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Words related to partible

(of e.g. property) capable of being parted or divided

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References in periodicals archive ?
Partible penitents: Dividual personhood and Christian practice in Melanesia and the West.
Law does not define partible inheritance, but it determines, in an indirect way, in relation with the number and quality of heirs who are entitled to a portion of an estate, that is the portion from the inheritance that represents the partible inheritance, specifying what is the disposable portion of the estate that the testate can freely dispose of.
In the third chapter, Locklin examines the legal situation of Breton women, outlining the merits of the partible inheritance system.
A few children stayed at home, such as the designated heir of a peasant household in areas of impartible inheritance, or peasant boys indiscriminately in areas of partible inheritance; likewise, the son or sons likely to inherit from a merchant father.
Given that Shakespeare's play dramatizes the hugely tragic effects of partible inheritance, announced verbally, as it was at the outset of Shakespeare's play, and thus also of assigning real property to daughters, it was perhaps inevitable that playwrights keen to produce comedies found it necessary to conclude by celebrating inheritance by a single male.
Our baby is already dead; why should not the south also have theirs sliced up into partible commodities?
Mennonites brought to North America an egalitarian system of bilateral partible inheritance that "served to secure the economic and social foundations of cohesive, Christian, frontier communities" (34).
During the first two centuries of Islamic history, Muslims throughout the Near East found themselves subject to these compulsory rules of partible inheritance.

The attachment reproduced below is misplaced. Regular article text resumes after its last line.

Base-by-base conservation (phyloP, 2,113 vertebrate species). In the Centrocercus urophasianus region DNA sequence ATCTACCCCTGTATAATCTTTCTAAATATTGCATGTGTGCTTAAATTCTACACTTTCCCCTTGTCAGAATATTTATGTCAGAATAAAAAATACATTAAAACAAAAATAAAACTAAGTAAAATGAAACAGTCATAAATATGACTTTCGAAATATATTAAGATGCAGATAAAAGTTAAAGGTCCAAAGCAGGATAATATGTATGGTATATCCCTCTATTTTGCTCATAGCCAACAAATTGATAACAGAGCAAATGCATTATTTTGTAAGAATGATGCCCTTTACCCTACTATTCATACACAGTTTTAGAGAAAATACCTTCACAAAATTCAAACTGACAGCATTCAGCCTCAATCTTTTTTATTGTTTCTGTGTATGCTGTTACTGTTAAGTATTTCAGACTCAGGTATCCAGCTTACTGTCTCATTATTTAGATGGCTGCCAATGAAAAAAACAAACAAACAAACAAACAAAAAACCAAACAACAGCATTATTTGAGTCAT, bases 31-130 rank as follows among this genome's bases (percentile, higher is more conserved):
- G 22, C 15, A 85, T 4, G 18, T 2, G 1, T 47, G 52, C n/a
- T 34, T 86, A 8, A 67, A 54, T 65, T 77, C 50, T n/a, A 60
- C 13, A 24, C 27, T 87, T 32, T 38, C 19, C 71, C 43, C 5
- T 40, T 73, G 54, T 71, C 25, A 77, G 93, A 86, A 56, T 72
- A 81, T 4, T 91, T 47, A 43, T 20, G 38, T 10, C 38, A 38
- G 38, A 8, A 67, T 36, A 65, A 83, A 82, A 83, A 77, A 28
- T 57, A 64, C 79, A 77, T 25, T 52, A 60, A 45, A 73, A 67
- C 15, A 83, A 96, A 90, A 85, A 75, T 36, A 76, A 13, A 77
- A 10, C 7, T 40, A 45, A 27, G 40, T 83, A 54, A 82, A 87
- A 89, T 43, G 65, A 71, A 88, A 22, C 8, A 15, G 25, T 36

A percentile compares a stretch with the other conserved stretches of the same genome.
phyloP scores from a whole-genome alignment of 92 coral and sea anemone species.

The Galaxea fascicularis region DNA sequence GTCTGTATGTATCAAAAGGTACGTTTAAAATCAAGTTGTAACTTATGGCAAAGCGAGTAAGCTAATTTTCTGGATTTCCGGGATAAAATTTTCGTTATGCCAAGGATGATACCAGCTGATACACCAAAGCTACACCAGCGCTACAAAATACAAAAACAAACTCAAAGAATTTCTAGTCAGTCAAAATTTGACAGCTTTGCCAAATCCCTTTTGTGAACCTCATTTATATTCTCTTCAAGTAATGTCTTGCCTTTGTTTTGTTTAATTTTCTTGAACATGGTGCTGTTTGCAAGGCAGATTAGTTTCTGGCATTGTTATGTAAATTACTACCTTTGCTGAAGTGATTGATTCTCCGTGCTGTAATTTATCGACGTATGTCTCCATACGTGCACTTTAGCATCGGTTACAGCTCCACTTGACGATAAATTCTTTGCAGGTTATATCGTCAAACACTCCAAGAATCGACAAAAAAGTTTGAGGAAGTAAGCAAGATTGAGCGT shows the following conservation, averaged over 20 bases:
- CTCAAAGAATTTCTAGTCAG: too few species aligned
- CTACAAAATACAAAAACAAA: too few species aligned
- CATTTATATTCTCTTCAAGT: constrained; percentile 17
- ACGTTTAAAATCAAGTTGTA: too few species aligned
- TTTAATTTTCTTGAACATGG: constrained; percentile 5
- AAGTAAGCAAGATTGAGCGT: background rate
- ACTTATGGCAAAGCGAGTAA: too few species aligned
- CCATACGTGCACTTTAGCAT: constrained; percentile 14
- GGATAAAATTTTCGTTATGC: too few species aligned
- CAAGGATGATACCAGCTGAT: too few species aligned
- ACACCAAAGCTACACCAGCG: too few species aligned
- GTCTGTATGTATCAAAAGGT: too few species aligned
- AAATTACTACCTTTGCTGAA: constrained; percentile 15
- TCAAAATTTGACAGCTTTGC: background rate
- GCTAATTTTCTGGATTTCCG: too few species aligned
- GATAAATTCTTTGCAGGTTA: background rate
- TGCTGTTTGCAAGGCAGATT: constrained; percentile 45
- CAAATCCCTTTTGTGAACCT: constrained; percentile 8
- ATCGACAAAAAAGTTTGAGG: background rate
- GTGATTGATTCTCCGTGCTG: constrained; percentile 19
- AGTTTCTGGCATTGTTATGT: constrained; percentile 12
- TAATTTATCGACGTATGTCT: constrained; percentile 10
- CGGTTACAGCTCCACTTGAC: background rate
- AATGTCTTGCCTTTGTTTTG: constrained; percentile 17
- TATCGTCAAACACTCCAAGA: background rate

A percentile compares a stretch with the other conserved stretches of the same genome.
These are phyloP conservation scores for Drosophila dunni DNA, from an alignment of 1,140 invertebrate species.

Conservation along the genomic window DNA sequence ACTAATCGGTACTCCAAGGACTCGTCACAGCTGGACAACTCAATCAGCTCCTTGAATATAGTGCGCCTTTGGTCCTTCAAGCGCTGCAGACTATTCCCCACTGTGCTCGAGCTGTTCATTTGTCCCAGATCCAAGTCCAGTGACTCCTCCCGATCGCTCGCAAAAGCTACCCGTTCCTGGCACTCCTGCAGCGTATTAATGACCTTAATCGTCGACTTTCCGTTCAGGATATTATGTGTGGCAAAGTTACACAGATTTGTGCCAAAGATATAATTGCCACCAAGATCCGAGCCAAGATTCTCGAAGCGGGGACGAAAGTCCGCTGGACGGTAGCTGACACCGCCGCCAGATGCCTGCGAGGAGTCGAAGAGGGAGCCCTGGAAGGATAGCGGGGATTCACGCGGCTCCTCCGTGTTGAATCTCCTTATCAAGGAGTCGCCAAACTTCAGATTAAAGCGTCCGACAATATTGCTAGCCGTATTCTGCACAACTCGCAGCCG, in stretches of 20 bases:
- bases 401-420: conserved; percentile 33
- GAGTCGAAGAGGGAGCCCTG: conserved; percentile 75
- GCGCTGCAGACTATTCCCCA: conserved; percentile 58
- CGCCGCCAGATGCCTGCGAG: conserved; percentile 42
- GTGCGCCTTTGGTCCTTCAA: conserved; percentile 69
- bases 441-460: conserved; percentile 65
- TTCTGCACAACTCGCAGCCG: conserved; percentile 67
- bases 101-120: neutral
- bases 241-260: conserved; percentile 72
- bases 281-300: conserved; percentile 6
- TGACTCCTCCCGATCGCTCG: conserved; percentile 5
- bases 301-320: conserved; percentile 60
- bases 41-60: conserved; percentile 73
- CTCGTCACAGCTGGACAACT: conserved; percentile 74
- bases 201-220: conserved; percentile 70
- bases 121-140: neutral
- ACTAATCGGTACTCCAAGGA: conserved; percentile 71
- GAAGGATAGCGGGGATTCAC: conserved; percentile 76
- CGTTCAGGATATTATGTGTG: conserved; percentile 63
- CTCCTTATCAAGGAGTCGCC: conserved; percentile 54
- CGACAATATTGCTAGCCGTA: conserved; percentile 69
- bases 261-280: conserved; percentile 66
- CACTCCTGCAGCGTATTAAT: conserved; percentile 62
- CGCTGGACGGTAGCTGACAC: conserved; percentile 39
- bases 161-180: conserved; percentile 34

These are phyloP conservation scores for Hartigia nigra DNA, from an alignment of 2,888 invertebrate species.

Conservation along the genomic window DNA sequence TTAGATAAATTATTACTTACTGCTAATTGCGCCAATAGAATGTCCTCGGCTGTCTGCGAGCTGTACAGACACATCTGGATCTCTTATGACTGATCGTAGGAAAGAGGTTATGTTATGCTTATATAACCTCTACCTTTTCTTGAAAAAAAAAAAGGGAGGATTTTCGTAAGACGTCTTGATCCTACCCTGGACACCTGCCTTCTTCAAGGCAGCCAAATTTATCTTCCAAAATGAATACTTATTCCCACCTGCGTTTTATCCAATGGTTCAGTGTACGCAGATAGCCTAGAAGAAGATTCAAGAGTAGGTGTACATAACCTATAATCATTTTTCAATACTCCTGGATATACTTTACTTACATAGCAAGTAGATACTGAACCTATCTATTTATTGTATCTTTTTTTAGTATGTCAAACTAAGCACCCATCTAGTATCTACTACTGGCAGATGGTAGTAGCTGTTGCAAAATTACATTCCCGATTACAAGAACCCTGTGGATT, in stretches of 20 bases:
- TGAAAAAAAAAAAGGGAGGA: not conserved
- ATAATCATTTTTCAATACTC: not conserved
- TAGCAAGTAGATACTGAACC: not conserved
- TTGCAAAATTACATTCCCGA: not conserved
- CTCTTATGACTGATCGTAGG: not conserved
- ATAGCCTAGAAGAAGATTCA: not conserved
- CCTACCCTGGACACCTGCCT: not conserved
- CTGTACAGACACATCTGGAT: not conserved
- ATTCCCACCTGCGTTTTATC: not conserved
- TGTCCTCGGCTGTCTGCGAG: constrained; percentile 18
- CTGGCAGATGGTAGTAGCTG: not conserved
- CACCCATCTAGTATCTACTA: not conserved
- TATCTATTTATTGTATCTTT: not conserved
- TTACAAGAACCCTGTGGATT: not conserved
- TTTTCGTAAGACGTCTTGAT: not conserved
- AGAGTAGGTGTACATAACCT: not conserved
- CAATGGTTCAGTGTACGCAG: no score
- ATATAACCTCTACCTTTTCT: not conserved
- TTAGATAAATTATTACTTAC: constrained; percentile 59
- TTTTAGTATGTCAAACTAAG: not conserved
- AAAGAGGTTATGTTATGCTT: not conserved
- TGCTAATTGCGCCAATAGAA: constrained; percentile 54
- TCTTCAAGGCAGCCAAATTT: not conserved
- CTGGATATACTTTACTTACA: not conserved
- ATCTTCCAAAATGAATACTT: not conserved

He presented the latest tally of beliefs in so-called partible paternity at the annual meeting of the American Association for the Advancement of Science last week in Anaheim, Calif.
Partible inheritance was rare for both groups and the land was seldom split.
Selected alumni include John Bailey, Bob Beemer, Francie Calfo, Brian Helgeland, Francis Lawrence, Lauren Montgomery, Jack Orman, Van Partible and James Wong, among others.
In Mark Mosko's (2010) model of partible personhood, which he deems characteristic of Melanesia, persons detach an appropriate part of themselves when they engage in exchange (giving items of food, wealth, knowledge, etc.
Meanwhile, in France and the Netherlands, a regime of "community of goods" and strictly partible inheritance spurred parents to vigilance and induced them to ally with courts against sub rosa matches.
Unlike other European elites, who depended on primogeniture to insure the continuity of family lineages, Hurwich has found that before 1650 German nobles preferred to divide their properties among their offspring--a group she calls "a community of heirs"--through various methods of partible inheritance (31).
An investigation of over 600 wills has revealed that, in fact, Britain's burgeoning middle class was finding reasons to prefer partible inheritance above primogeniture--an arrangement which served the purposes of a landholding elite.